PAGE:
William Bryan 1896 Democrat Presidential Campaign

Poltical badges
1896 presidential campaign button supporting the “Free Silver” movement which was also supported by William Jennings Bryan. In this campaign Bryan was running against William McKinley and the “Free Silver” movement was a central issue in the election.

The Coinage Act of 1873 that was intended to move the U.S. toward adopting the god standard reduced the money supply which raised interest rates and led to a panic that started a five year depression. Leading up to the election of 1896, Grover Cleveland’s monetary policy had been in support of the gold standard, while more rural, populist democrats favored “free silver” ie the unlimited coinage of silver at a ration of 16 to 1 against gold.

During the campaign, Bryan demanded the minting of silver to create new money as the way out of the 90’s depression, running an energetic campaign, traveling 18,000 miles to deliver 600 speeches. McKinley on the other hand, never left his porch at home in Ohio, but promised “a full dinner pail” - he won, with Hobart Garret, beating Bryan and Arthur Sewall: 7 million votes to 6.5 million. After William Jennings Bryan lost the election the United States government adopted the gold standard.
The first photographic image on pins dates to 1860. Abraham Lincoln and his various opponents used the tintype or ferrotype photo process. The first mass production of metal political buttons date back to the 1896 William McKinley campaign for president with "celluloid" buttons with one side of a metal disk covered with paper (printed with the message) and protected by a layer of clear plastic.
Since 1916, buttons have also been produced by lithographing the image directly onto the metal disk. A celluloid-type button is fastened to a garment using a pin on the back side of the button (in recently produced buttons, the pin generally fits into a safety-pin-style catch). A lithographed button may fasten with a pinback or with a metal tab which folds over a lapel or pocket.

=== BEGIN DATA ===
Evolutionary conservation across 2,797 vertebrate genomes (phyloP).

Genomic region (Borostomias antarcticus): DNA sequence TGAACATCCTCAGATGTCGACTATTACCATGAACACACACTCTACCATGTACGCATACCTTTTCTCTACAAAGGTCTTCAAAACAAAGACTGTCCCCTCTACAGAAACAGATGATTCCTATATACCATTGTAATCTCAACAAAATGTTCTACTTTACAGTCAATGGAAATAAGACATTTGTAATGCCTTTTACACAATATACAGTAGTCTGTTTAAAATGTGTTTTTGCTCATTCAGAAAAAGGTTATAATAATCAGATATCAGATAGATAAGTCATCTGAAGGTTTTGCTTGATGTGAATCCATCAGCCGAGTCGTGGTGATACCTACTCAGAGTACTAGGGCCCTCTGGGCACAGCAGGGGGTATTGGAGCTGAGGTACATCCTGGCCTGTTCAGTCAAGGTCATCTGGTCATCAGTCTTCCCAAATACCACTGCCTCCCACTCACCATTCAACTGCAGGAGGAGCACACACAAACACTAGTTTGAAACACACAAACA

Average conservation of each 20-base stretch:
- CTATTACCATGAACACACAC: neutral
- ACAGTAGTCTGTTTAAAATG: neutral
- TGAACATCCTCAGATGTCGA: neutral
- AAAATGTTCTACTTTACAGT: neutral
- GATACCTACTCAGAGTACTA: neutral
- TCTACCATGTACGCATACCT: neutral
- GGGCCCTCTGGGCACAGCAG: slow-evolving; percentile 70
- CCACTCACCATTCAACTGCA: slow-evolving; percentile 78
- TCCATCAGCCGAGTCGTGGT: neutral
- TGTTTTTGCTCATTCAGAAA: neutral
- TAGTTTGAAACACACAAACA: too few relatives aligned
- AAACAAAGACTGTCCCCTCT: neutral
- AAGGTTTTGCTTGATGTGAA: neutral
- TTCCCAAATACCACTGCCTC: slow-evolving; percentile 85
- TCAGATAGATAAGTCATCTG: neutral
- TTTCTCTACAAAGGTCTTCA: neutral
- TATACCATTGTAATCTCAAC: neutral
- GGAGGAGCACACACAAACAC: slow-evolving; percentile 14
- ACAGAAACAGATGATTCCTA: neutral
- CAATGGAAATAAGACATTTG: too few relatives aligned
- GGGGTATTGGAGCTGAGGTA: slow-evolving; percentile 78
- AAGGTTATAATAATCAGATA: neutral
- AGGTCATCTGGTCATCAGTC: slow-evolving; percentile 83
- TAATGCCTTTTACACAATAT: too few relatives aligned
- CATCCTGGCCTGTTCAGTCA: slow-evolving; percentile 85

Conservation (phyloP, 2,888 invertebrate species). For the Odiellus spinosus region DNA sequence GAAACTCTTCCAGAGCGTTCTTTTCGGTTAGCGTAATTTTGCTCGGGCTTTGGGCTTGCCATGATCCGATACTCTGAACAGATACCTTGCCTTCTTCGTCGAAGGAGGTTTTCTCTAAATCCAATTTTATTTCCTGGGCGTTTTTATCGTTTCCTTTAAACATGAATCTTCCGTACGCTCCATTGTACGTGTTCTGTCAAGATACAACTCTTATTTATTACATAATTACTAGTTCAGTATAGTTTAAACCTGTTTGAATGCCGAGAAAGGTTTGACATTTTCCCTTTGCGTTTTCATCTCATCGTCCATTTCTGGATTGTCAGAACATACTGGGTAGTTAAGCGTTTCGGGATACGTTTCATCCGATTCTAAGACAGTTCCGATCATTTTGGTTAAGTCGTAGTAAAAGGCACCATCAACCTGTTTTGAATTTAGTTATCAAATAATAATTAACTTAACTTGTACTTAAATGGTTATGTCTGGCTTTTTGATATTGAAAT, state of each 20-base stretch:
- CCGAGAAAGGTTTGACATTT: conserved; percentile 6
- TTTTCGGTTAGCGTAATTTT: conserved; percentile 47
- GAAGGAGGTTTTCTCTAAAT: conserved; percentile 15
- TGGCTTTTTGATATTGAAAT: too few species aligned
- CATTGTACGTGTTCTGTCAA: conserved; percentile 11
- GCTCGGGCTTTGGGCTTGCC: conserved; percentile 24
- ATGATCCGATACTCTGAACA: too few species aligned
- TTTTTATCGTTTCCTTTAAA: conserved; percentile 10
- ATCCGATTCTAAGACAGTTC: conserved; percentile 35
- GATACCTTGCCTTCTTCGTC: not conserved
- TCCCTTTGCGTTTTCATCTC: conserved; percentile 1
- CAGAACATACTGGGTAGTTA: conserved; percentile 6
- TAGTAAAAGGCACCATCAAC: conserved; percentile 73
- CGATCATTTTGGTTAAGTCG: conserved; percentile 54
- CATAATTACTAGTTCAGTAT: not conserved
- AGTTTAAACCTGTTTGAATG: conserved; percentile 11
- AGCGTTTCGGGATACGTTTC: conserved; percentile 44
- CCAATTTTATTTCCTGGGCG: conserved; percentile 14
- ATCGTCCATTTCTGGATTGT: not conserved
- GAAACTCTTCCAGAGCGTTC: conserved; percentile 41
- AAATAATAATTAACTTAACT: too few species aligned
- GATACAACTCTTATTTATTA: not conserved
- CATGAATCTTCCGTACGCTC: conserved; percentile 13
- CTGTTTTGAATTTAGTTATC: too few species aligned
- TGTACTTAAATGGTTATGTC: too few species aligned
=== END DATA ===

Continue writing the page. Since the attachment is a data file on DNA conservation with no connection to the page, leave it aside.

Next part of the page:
One of the most famous uses of campaign buttons occurred during the 1940 U.S. presidential election, when Wendell Willkie's campaign produced millions of lithographed slogan buttons in rapid response to news items about President Franklin D. Roosevelt.

Time has a great feature on Campaign buttons, click here

William Bryan 1896 Democrat Presidential Campaign

$24.00
Poltical badges
William Bryan 1896 Democrat Presidential Campaign William Bryan 1896 Democrat Presidential Campaign
William Bryan 1896 Democrat Presidential Campaign William Bryan 1896 Democrat Presidential Campaign

William Bryan 1896 Democrat Presidential Campaign

$24.00
Poltical badges
$24.00
1896 presidential campaign button supporting the “Free Silver” movement which was also supported by William Jennings Bryan. In this campaign Bryan was running against William McKinley and the “Free Silver” movement was a central issue in the election.

The Coinage Act of 1873 that was intended to move the U.S. toward adopting the god standard reduced the money supply which raised interest rates and led to a panic that started a five year depression. Leading up to the election of 1896, Grover Cleveland’s monetary policy had been in support of the gold standard, while more rural, populist democrats favored “free silver” ie the unlimited coinage of silver at a ration of 16 to 1 against gold.

During the campaign, Bryan demanded the minting of silver to create new money as the way out of the 90’s depression, running an energetic campaign, traveling 18,000 miles to deliver 600 speeches. McKinley on the other hand, never left his porch at home in Ohio, but promised “a full dinner pail” - he won, with Hobart Garret, beating Bryan and Arthur Sewall: 7 million votes to 6.5 million. After William Jennings Bryan lost the election the United States government adopted the gold standard.
The first photographic image on pins dates to 1860. Abraham Lincoln and his various opponents used the tintype or ferrotype photo process. The first mass production of metal political buttons date back to the 1896 William McKinley campaign for president with "celluloid" buttons with one side of a metal disk covered with paper (printed with the message) and protected by a layer of clear plastic.
Since 1916, buttons have also been produced by lithographing the image directly onto the metal disk. A celluloid-type button is fastened to a garment using a pin on the back side of the button (in recently produced buttons, the pin generally fits into a safety-pin-style catch). A lithographed button may fasten with a pinback or with a metal tab which folds over a lapel or pocket.
One of the most famous uses of campaign buttons occurred during the 1940 U.S. presidential election, when Wendell Willkie's campaign produced millions of lithographed slogan buttons in rapid response to news items about President Franklin D. Roosevelt.

Time has a great feature on Campaign buttons, click here